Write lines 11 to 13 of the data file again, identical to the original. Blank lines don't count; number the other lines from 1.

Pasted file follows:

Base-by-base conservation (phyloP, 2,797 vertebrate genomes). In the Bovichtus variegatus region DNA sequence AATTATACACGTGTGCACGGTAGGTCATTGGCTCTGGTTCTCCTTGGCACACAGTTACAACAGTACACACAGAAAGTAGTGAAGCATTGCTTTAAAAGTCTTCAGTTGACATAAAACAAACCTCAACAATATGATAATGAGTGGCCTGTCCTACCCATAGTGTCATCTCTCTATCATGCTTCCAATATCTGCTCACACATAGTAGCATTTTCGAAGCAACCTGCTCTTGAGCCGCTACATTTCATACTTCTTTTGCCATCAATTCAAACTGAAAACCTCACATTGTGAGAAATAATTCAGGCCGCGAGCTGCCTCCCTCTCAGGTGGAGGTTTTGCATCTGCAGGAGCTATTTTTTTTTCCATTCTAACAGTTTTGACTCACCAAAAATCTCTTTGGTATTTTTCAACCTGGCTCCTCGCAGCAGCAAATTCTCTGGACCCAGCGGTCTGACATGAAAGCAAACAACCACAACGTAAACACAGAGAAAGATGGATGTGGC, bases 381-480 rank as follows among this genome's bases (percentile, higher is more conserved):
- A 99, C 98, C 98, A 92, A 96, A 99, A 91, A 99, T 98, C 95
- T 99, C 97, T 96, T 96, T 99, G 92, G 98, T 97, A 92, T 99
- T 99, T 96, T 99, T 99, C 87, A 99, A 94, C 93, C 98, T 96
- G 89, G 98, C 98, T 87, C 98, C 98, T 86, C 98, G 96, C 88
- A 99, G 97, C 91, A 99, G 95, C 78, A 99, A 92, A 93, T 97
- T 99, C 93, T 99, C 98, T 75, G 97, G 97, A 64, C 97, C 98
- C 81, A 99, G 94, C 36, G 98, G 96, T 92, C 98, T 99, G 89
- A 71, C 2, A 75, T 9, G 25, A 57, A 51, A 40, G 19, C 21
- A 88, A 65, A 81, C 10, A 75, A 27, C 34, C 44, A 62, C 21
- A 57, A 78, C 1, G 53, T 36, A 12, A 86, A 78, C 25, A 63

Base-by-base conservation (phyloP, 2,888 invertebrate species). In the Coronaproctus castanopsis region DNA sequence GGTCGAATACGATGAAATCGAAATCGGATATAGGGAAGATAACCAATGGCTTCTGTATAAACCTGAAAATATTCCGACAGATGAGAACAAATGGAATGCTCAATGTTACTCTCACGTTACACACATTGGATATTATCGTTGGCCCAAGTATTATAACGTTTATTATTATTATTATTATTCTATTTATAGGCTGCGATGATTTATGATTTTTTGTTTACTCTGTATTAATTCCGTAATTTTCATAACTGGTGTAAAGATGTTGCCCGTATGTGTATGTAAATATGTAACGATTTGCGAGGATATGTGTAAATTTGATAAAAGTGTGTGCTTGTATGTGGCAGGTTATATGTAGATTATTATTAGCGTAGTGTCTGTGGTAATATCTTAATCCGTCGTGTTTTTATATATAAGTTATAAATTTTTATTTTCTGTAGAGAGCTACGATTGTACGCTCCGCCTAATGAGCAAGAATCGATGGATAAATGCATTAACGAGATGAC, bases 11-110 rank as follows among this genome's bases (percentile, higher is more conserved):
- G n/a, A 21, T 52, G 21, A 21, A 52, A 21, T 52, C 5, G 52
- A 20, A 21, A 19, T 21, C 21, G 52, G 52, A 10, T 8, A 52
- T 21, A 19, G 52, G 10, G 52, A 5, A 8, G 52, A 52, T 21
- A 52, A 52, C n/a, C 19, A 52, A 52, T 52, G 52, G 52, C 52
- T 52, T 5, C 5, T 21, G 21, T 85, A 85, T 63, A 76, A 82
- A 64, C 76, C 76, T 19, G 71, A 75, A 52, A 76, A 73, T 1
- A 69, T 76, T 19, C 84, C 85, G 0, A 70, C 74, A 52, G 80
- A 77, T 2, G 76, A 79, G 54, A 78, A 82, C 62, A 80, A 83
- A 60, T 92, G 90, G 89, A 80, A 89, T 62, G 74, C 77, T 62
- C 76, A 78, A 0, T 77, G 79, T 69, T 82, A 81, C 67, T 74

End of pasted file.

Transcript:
- A 57, A 78, C 1, G 53, T 36, A 12, A 86, A 78, C 25, A 63

Base-by-base conservation (phyloP, 2,888 invertebrate species). In the Coronaproctus castanopsis region DNA sequence GGTCGAATACGATGAAATCGAAATCGGATATAGGGAAGATAACCAATGGCTTCTGTATAAACCTGAAAATATTCCGACAGATGAGAACAAATGGAATGCTCAATGTTACTCTCACGTTACACACATTGGATATTATCGTTGGCCCAAGTATTATAACGTTTATTATTATTATTATTATTCTATTTATAGGCTGCGATGATTTATGATTTTTTGTTTACTCTGTATTAATTCCGTAATTTTCATAACTGGTGTAAAGATGTTGCCCGTATGTGTATGTAAATATGTAACGATTTGCGAGGATATGTGTAAATTTGATAAAAGTGTGTGCTTGTATGTGGCAGGTTATATGTAGATTATTATTAGCGTAGTGTCTGTGGTAATATCTTAATCCGTCGTGTTTTTATATATAAGTTATAAATTTTTATTTTCTGTAGAGAGCTACGATTGTACGCTCCGCCTAATGAGCAAGAATCGATGGATAAATGCATTAACGAGATGAC, bases 11-110 rank as follows among this genome's bases (percentile, higher is more conserved):
- G n/a, A 21, T 52, G 21, A 21, A 52, A 21, T 52, C 5, G 52